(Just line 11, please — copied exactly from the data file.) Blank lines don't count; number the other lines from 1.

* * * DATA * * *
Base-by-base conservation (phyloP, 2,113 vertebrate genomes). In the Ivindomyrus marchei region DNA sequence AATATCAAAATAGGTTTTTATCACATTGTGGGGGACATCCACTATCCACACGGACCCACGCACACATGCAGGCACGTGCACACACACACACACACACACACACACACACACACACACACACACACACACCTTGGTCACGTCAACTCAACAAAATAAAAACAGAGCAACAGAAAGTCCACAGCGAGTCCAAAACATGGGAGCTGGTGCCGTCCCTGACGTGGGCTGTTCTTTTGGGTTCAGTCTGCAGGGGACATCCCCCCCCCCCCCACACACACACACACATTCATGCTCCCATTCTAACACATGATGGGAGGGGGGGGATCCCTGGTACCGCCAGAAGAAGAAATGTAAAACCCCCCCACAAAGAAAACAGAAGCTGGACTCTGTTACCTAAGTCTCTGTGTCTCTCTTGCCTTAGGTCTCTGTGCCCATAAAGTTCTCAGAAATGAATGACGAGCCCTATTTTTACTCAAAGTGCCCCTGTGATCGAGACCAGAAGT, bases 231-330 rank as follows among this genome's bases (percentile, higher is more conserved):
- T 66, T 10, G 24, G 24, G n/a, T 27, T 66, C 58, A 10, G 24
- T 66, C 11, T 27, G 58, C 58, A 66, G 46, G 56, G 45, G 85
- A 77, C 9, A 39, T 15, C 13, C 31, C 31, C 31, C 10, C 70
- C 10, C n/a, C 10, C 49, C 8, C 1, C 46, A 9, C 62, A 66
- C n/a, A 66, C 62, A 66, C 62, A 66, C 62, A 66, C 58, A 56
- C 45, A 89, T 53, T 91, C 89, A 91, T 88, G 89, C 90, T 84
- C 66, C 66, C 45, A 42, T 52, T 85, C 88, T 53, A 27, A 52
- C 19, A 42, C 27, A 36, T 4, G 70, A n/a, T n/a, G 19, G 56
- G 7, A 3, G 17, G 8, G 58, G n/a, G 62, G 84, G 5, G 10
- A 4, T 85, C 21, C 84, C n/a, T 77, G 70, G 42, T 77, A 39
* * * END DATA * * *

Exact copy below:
- A 4, T 85, C 21, C 84, C n/a, T 77, G 70, G 42, T 77, A 39